I've got a pretty hectic schedule in Barcelona, but I'll try and put a few posts up as I go along.
First thing to notice is that the mobile-related advertising around the airport and city is still nowhere near the levels of a few years ago - the recession is obviously still hitting corporate marketing budgets quite hard. This is also reflected by the absence of some "big names" in terms of stands, notably Nokia, which has instead set up shop (more cheaply) around the corner in the ONCE building for meetings and demos.
OK, one churlish comment: while I'm grateful to the GSMA for finally sorting out analyst registration as well as press, they *still* have the ridiculous photo-ID policy on *every* entrance and exit to the Fira grounds. Yes, I know security is an issue, but so is privacy. Some sort of PIN code or other authentication is much preferable to having to carry my passport around & show it on demand. I guess that given the GSMA's reputation for trying to centrally-plan the mobile economy, it seems fitting that they have their Stalinist henchmen (and henchwomen) demanding to see your papers all the time.
One other amusement is that the Media Centre at the world's largest mobile conference has around 300 fixed LAN connections and PCs. There's WiFi as well, but they're obviously worried it'll be as flaky as usual at the Fira, while insane data roaming charges will prohibit the use of mobile broadband for most attendees. (Footnote: Barcelona is one of those cities where it's usually cheaper to use a taxi to navigate to your destination, rather than using Google Maps over roaming).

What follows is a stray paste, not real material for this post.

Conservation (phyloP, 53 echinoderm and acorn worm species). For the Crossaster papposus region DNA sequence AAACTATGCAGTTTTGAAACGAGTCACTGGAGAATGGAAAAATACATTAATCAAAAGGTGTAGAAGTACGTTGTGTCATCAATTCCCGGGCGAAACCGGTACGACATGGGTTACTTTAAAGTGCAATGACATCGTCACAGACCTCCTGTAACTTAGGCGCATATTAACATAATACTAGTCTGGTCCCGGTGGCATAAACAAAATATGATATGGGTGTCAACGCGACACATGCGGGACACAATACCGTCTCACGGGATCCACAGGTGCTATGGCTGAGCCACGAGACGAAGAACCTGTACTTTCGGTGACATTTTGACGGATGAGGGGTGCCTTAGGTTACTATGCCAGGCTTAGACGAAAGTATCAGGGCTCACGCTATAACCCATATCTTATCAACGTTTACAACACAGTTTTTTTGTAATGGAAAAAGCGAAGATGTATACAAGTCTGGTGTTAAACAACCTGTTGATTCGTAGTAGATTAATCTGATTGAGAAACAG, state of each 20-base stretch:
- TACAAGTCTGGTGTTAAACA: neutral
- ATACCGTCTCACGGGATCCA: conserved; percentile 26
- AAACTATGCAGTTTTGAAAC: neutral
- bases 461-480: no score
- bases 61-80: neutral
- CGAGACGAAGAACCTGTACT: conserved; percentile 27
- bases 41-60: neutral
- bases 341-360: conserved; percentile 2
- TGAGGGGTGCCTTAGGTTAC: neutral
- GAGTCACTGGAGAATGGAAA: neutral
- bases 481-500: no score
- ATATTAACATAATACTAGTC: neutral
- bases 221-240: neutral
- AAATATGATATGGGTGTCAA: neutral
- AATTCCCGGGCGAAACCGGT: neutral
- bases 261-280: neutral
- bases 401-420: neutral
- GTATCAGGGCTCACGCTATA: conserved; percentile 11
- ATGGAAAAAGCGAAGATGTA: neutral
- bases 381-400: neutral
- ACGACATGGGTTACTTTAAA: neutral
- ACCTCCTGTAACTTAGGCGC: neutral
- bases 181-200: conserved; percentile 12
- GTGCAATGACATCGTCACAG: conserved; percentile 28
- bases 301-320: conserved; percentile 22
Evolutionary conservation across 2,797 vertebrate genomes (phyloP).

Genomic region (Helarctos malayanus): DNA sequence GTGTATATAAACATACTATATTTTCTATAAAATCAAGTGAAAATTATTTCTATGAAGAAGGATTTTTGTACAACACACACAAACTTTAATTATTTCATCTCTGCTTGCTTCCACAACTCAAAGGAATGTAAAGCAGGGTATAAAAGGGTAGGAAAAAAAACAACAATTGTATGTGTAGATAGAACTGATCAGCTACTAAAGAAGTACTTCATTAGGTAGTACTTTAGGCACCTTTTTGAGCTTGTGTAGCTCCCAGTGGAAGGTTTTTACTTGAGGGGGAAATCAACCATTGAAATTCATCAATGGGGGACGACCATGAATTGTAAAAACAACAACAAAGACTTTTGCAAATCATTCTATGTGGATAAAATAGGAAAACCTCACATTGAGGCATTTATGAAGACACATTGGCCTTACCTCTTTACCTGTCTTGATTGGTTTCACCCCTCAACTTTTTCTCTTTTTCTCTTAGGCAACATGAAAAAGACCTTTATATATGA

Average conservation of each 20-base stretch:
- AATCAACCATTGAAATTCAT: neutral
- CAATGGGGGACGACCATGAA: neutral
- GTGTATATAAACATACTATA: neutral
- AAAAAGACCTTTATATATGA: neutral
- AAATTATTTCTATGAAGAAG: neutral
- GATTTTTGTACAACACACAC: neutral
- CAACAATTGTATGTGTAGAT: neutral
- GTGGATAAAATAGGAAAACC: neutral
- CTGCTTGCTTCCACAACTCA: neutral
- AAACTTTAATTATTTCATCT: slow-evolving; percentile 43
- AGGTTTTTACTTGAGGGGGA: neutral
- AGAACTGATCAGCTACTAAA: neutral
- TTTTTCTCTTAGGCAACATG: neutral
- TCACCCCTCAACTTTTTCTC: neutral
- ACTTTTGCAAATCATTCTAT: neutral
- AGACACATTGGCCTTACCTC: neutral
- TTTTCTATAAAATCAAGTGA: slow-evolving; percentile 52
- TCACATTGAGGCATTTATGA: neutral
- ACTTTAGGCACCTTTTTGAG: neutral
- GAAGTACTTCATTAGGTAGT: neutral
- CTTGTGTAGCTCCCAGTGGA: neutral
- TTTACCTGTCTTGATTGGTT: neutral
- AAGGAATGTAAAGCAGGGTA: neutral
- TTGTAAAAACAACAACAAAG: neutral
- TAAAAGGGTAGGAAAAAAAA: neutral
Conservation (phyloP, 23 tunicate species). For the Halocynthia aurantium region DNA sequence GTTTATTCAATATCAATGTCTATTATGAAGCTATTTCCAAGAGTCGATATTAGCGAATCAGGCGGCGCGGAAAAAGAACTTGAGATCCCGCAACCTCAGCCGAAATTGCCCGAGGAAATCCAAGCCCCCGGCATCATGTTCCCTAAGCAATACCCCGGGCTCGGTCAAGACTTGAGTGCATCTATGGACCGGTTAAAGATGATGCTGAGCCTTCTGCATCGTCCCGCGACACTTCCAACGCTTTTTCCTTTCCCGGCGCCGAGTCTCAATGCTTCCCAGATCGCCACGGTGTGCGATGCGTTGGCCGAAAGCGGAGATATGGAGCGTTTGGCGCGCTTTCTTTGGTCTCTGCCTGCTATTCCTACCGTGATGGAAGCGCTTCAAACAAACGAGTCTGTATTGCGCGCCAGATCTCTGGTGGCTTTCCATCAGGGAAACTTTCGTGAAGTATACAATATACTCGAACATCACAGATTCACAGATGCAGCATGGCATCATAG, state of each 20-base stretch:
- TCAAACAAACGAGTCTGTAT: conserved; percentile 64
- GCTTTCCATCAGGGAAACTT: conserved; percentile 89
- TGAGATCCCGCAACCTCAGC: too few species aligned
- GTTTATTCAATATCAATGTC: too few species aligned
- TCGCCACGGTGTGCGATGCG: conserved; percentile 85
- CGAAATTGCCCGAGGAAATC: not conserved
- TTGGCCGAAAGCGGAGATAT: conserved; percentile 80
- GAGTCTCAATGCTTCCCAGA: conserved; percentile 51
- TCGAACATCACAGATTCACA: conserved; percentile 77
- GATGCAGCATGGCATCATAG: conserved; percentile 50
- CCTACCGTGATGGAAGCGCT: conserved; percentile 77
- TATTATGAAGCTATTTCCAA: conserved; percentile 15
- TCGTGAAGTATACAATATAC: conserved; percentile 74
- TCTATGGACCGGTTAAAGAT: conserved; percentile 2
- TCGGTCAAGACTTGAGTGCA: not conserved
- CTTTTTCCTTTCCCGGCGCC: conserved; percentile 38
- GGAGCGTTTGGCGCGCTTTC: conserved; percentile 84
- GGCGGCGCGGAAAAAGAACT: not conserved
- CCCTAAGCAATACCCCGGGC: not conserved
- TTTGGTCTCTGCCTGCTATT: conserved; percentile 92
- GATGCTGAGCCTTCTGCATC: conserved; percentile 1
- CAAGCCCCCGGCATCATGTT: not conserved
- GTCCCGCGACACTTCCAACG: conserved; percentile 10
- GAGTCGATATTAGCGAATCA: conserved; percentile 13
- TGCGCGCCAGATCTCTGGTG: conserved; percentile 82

There's going to be a zillion press releases and other announcements over the next few days, I'll cherry-pick the ones that made me curious, or made me wince to comment on.
First up in the firing line is Critical Path, yet another purveyor of "social address books" and various other attempts to force social-networking into the phone without the use of a proper Facebook app. Amusingly, their survey (release not yet up on their web page) claims that "94% of consumers in emerging markets would like to be able to automatically update all of their contacts with new contact information" while also claiming that "Operators are ideally positioned to help ease these frustrations".
The disconnect here seems to be that new contact information is usually associated with churning - especially in the prepay-centric markets the survey focuses on. People buy whichever new SIM card offers the best package and then tell all their friends their new number when they can't/don't port it. I can't really see how that can easily be an operator play or enhance loyalty - unless you separate the service from the access.
Edit: I'm chasing a few themes here in Barcelona, notably femtocells, broadband offload & traffic management (about which this post seems to have had quite a lot of attention), connection management, mobile VoIP and HSPA+/LTE/WiMAX competition.
I'm also hoping to have another shot at my perennial punchbag, IMS RCS. The initiative has 96 hours to show committment from big names like Apple, Google, RIM and Skype, or else I'll have to find time to write a full obituary.
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